Losing your job can make you ill, says a new study conducted in this age of pink slips.
If you do manage to find a new job quickly, you still face a heightened risk of developing hypertension, heart disease, heart attack, stroke or diabetes, stemming from the early job loss.
"In today's economy, job loss can happen to anybody".
"We need to be aware of the health consequences of losing our jobs and do what we can to alleviate the negative effects".
Workers in poor health have a 40 per cent increase in the odds of being laid off or fired, but findings go beyond sicker people being more likely to lose their jobs.
"Job churning", defined as high rates of job loss but low unemployment, has negative health consequences for workers who were not already sick.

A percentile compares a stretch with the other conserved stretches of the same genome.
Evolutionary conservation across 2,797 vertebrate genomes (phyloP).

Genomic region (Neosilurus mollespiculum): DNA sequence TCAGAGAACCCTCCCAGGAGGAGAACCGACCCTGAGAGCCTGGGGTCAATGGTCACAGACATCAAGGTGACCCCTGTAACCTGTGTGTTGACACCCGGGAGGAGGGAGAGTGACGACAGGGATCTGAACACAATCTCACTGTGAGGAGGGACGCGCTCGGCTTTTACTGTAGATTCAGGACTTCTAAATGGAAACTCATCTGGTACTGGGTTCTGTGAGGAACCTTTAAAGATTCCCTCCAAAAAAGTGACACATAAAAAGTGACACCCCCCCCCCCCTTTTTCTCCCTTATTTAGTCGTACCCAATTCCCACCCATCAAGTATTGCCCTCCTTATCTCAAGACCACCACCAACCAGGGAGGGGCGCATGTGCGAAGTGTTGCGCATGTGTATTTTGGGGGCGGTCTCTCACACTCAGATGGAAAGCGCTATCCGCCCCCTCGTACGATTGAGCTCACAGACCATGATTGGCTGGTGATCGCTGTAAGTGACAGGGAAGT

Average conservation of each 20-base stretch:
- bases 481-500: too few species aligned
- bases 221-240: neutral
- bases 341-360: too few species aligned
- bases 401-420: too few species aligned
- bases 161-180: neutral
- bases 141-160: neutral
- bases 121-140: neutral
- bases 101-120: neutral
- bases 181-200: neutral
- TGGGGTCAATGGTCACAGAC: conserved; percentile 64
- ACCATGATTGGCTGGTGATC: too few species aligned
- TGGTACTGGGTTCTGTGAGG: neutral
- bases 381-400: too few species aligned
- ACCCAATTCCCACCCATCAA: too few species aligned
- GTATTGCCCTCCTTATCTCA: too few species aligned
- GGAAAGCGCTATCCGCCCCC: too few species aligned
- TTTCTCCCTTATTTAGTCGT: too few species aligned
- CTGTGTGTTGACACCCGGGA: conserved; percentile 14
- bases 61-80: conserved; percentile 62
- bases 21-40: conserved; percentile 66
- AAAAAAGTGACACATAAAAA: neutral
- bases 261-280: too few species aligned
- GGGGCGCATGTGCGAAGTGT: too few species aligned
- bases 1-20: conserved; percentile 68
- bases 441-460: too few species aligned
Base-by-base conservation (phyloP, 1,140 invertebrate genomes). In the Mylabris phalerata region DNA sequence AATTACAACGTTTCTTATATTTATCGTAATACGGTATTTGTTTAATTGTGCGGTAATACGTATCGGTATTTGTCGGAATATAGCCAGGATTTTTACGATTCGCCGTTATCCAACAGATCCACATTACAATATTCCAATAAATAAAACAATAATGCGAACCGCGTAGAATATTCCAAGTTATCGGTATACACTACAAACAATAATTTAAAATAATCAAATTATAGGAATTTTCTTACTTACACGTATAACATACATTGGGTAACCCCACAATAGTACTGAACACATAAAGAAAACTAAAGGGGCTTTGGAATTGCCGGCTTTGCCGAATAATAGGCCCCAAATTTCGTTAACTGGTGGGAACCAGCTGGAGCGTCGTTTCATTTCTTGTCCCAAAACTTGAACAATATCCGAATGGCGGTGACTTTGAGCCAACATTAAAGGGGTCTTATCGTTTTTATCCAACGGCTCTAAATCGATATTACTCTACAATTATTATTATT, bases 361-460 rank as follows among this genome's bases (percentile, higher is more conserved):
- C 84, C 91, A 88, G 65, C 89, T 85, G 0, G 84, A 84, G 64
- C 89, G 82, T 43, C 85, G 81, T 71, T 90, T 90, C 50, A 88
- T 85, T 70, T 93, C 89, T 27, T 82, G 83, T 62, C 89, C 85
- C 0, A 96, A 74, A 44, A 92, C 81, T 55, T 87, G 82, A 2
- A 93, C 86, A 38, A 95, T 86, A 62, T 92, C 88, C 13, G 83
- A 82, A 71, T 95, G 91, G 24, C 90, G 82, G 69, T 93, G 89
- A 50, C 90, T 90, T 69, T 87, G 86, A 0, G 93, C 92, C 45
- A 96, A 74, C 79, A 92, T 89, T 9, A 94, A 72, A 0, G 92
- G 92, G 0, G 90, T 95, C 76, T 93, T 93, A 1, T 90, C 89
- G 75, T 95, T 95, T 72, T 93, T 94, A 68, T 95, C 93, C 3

For those who lost their job - white or blue collar - through no fault of their own, such as an establishment closure, the odds of reporting fair or poor health increased by 54 percent, and among respondents with no pre-existing health conditions, it increased the odds of a new health condition by 83 percent.
Even when workers became re-employed, those workers had an increased risk of new stress-related health conditions, said a Harvard release.
The study was based on data from US Panel Study of Income Dynamics, a nationally representative survey from 1999, 2001 and 2003.
The study looked at establishment closures that included a range of occupations, including managerial or professional positions (30 percent displacement), sales, clerical and craft jobs, (33 per cent displacement), a machine operator jobs (20 per cent displacement), and service positions (13 per cent displacement).